Lost in Translation
Lost In Translation is a beautiful portrait of two Americans in Tokyo who strike up an unlikely friendship.
Sometimes you make a certain connection with someone. You aren't sure how it happens or whether that person will stay in your life or not, but you know once you meet them that you'll never forget them. For the aging movie star Bob Harris (Bill Murray), the moment comes when he crosses paths with the twentysomething Charlotte (Scarlett Johansson) one night in a luxury hotel bar in Tokyo. Lost In Translation succinctly captures this life moment and eloquently paints an exquisite portrait of these two people. Bob, neck-deep in a midlife crisis, is in the Asian capital for a week because, as he explains, ''[he is] getting paid $2 million to shoot a commercial when [he] could be doing a play somewhere.'' Charlotte, on the other hand, is also having a what-do-I-do-with-my-life? dilemma and is in Tokyo with her workaholic photographer husband John (Giovanni Ribisi). Bob and Charlotte's meeting is fortuitous and soon turns into a surprising relationship, albeit a fairly chaste one. The two simply enjoy each other's company and begin to have one hilarious misadventure after another on the streets of Tokyo. Unfortunately, though, their time together is short-lived, as each must go back to the realities on their own lives. Yet, through the strong bond between them, they each develop a new belief in life's possibilities.
It's about time someone gave Bill Murray a leading juicy role the talented actor could sink his teeth into. Throughout his career, he has made moviegoers laugh themselves silly in broad comedies such as Ghostbusters and Groundhog Day, but only small parts in independent films have allowed him to show his more sensitive side. Many said Murray should have been nominated for an Oscar for his performance in the underrated Rushmore, but maybe that just paved the way for his Oscar-worthy turn as Bob. The actor has moments in Translation where he is the Saturday Night Live alum we all know and love; he is excruciatingly funny, especially as the over-six-foot comedian improvises with the smaller Japanese people in his usual deadpan style. But when Bob connects with Charlotte, the funny guy is put on the back burner while the more complex, lonely Bob emerges, searching for clues to make his life right again. Charlotte is looking for her own signs, and Johansson (Ghost World) is nothing short of amazing in the role. The young actress is achingly honest, either sitting around her hotel room in her underwear or observing the odd Japanese culture, and she let us know that Charlotte has a whole life waiting for her to take hold of. And when the two actors finally come together, the combination is electric. In one particular moment, in what will most likely be the film's signature scene, Bob and Charlotte sweetly sing karoke songs to one another--his Roxy Music's ''More Than This,'' hers the Pretenders' ''Brass in Pocket''--both knowing the physical attraction could never happen but knowing they are sharing a romance nonetheless. In the supporting roles, Ribisi does a nice job as the ambitious husband, while Anna Faris (Scary Movie) makes a hilarious appearance as an actress hawking her latest B-movie in Japan.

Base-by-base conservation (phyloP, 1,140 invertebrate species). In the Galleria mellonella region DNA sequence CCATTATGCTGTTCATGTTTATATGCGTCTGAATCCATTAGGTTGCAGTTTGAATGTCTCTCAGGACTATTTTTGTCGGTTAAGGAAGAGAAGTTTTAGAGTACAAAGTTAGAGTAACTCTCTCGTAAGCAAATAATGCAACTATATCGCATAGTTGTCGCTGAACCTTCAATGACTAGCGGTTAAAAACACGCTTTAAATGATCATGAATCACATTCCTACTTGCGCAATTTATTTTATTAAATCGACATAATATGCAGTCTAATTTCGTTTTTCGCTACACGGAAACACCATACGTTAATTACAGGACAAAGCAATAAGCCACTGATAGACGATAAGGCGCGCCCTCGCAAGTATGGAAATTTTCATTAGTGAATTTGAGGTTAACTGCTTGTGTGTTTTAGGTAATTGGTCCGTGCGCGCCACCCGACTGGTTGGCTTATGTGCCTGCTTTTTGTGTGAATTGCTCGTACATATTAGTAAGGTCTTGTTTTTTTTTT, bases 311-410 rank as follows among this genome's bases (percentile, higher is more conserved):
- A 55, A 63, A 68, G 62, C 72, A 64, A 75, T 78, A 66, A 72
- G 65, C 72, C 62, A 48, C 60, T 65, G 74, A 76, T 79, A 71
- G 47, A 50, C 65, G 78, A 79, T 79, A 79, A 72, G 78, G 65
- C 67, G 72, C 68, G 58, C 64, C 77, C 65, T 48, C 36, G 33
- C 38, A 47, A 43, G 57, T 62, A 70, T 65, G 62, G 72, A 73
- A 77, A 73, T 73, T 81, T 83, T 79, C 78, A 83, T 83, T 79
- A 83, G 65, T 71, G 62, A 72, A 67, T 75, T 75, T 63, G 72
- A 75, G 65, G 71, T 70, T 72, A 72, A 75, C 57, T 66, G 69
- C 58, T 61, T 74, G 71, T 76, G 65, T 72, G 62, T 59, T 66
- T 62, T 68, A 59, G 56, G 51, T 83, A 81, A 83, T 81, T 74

With Lost In Translation, writer/director Sofia Coppola, who made her directorial debut with the critically acclaimed, understatedly poignant The Virgin Suicides, has proven her talent behind the camera wasn't a fluke. While Translation is a brilliantly written character study of two lost souls finding redemption in one another, it is also clearly a love letter to Tokyo, where Coppola spent some time when she was younger. As the atypical Americans, Bob and Charlotte can, at times, stick out like sore thumbs. It's not hard to miss that the Japanese view things a little bit differently than the rest of the world--and the film revels in this, from the technologically advanced arcades that populate the city to the whacked-out, over-the-top television programs. Yet, Translation never becomes an ''us against them.'' On the contrary, Coppola wants the audience to love the city and culture as much as she does and affectionately paints Tokyo in its various incarnations with series of long shots and panoramic views. The young director also lets us see a bit of the Japanese countryside as well, when Charlotte visits a Kyoto garden and Buddhist temple. Although beautiful, some of these indulgent moments drag on a bit too long, but soon you realize their significance within the theme of the movie.
Lost In Translation is another superb effort from director Sofia Coppola and should earn its place on a few lists this upcoming awards season, especially for its star Bill Murray.